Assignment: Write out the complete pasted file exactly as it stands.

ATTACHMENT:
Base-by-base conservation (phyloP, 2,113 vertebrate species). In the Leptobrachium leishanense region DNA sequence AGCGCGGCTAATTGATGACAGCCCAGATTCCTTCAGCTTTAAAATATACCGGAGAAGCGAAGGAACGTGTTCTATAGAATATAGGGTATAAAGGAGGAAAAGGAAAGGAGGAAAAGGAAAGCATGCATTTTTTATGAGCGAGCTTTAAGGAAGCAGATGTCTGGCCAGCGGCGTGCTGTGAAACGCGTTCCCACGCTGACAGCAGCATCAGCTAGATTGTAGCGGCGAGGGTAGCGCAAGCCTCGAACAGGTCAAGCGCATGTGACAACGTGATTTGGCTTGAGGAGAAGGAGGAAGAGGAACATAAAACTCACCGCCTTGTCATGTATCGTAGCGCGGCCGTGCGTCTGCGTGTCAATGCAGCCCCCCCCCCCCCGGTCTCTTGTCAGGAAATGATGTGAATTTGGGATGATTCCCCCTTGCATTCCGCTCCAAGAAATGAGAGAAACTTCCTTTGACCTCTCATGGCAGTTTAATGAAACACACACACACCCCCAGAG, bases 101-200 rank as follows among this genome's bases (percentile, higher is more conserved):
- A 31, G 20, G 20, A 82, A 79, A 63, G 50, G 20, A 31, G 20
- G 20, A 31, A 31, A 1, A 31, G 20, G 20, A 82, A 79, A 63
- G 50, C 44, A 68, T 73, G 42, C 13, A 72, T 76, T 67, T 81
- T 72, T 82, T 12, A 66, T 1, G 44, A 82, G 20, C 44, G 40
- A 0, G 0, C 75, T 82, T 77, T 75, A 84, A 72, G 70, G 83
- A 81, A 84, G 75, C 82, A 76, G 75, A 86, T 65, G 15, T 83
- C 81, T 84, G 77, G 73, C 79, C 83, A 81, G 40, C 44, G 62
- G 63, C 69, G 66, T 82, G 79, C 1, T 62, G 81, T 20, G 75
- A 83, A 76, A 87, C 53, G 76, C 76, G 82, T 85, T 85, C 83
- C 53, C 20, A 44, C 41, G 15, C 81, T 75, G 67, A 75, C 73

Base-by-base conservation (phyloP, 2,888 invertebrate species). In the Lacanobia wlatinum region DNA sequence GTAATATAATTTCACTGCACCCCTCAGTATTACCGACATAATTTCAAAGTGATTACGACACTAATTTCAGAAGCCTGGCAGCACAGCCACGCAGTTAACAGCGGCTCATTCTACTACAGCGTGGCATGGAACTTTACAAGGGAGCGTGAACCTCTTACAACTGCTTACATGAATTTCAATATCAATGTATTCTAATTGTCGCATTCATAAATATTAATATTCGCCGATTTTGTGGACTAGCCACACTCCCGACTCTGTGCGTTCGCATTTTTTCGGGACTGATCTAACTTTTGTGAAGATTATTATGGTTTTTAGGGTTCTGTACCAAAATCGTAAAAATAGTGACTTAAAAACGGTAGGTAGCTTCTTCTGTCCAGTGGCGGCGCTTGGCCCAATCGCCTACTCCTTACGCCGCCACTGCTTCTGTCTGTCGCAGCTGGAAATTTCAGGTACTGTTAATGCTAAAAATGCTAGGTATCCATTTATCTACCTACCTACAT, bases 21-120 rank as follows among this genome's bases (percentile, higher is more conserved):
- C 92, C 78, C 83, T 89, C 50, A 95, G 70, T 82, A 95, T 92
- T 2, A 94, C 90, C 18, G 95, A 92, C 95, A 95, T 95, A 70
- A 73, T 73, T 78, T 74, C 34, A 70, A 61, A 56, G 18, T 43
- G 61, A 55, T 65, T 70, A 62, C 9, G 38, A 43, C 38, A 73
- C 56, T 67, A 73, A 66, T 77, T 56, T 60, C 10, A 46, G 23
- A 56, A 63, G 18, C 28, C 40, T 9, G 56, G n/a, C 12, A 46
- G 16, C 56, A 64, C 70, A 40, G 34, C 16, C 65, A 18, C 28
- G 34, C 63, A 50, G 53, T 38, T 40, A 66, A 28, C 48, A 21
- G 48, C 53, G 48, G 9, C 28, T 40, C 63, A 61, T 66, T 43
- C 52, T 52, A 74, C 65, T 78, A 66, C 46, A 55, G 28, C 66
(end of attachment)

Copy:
Base-by-base conservation (phyloP, 2,113 vertebrate species). In the Leptobrachium leishanense region DNA sequence AGCGCGGCTAATTGATGACAGCCCAGATTCCTTCAGCTTTAAAATATACCGGAGAAGCGAAGGAACGTGTTCTATAGAATATAGGGTATAAAGGAGGAAAAGGAAAGGAGGAAAAGGAAAGCATGCATTTTTTATGAGCGAGCTTTAAGGAAGCAGATGTCTGGCCAGCGGCGTGCTGTGAAACGCGTTCCCACGCTGACAGCAGCATCAGCTAGATTGTAGCGGCGAGGGTAGCGCAAGCCTCGAACAGGTCAAGCGCATGTGACAACGTGATTTGGCTTGAGGAGAAGGAGGAAGAGGAACATAAAACTCACCGCCTTGTCATGTATCGTAGCGCGGCCGTGCGTCTGCGTGTCAATGCAGCCCCCCCCCCCCCGGTCTCTTGTCAGGAAATGATGTGAATTTGGGATGATTCCCCCTTGCATTCCGCTCCAAGAAATGAGAGAAACTTCCTTTGACCTCTCATGGCAGTTTAATGAAACACACACACACCCCCAGAG, bases 101-200 rank as follows among this genome's bases (percentile, higher is more conserved):
- A 31, G 20, G 20, A 82, A 79, A 63, G 50, G 20, A 31, G 20
- G 20, A 31, A 31, A 1, A 31, G 20, G 20, A 82, A 79, A 63
- G 50, C 44, A 68, T 73, G 42, C 13, A 72, T 76, T 67, T 81
- T 72, T 82, T 12, A 66, T 1, G 44, A 82, G 20, C 44, G 40
- A 0, G 0, C 75, T 82, T 77, T 75, A 84, A 72, G 70, G 83
- A 81, A 84, G 75, C 82, A 76, G 75, A 86, T 65, G 15, T 83
- C 81, T 84, G 77, G 73, C 79, C 83, A 81, G 40, C 44, G 62
- G 63, C 69, G 66, T 82, G 79, C 1, T 62, G 81, T 20, G 75
- A 83, A 76, A 87, C 53, G 76, C 76, G 82, T 85, T 85, C 83
- C 53, C 20, A 44, C 41, G 15, C 81, T 75, G 67, A 75, C 73

Base-by-base conservation (phyloP, 2,888 invertebrate species). In the Lacanobia wlatinum region DNA sequence GTAATATAATTTCACTGCACCCCTCAGTATTACCGACATAATTTCAAAGTGATTACGACACTAATTTCAGAAGCCTGGCAGCACAGCCACGCAGTTAACAGCGGCTCATTCTACTACAGCGTGGCATGGAACTTTACAAGGGAGCGTGAACCTCTTACAACTGCTTACATGAATTTCAATATCAATGTATTCTAATTGTCGCATTCATAAATATTAATATTCGCCGATTTTGTGGACTAGCCACACTCCCGACTCTGTGCGTTCGCATTTTTTCGGGACTGATCTAACTTTTGTGAAGATTATTATGGTTTTTAGGGTTCTGTACCAAAATCGTAAAAATAGTGACTTAAAAACGGTAGGTAGCTTCTTCTGTCCAGTGGCGGCGCTTGGCCCAATCGCCTACTCCTTACGCCGCCACTGCTTCTGTCTGTCGCAGCTGGAAATTTCAGGTACTGTTAATGCTAAAAATGCTAGGTATCCATTTATCTACCTACCTACAT, bases 21-120 rank as follows among this genome's bases (percentile, higher is more conserved):
- C 92, C 78, C 83, T 89, C 50, A 95, G 70, T 82, A 95, T 92
- T 2, A 94, C 90, C 18, G 95, A 92, C 95, A 95, T 95, A 70
- A 73, T 73, T 78, T 74, C 34, A 70, A 61, A 56, G 18, T 43
- G 61, A 55, T 65, T 70, A 62, C 9, G 38, A 43, C 38, A 73
- C 56, T 67, A 73, A 66, T 77, T 56, T 60, C 10, A 46, G 23
- A 56, A 63, G 18, C 28, C 40, T 9, G 56, G n/a, C 12, A 46
- G 16, C 56, A 64, C 70, A 40, G 34, C 16, C 65, A 18, C 28
- G 34, C 63, A 50, G 53, T 38, T 40, A 66, A 28, C 48, A 21
- G 48, C 53, G 48, G 9, C 28, T 40, C 63, A 61, T 66, T 43
- C 52, T 52, A 74, C 65, T 78, A 66, C 46, A 55, G 28, C 66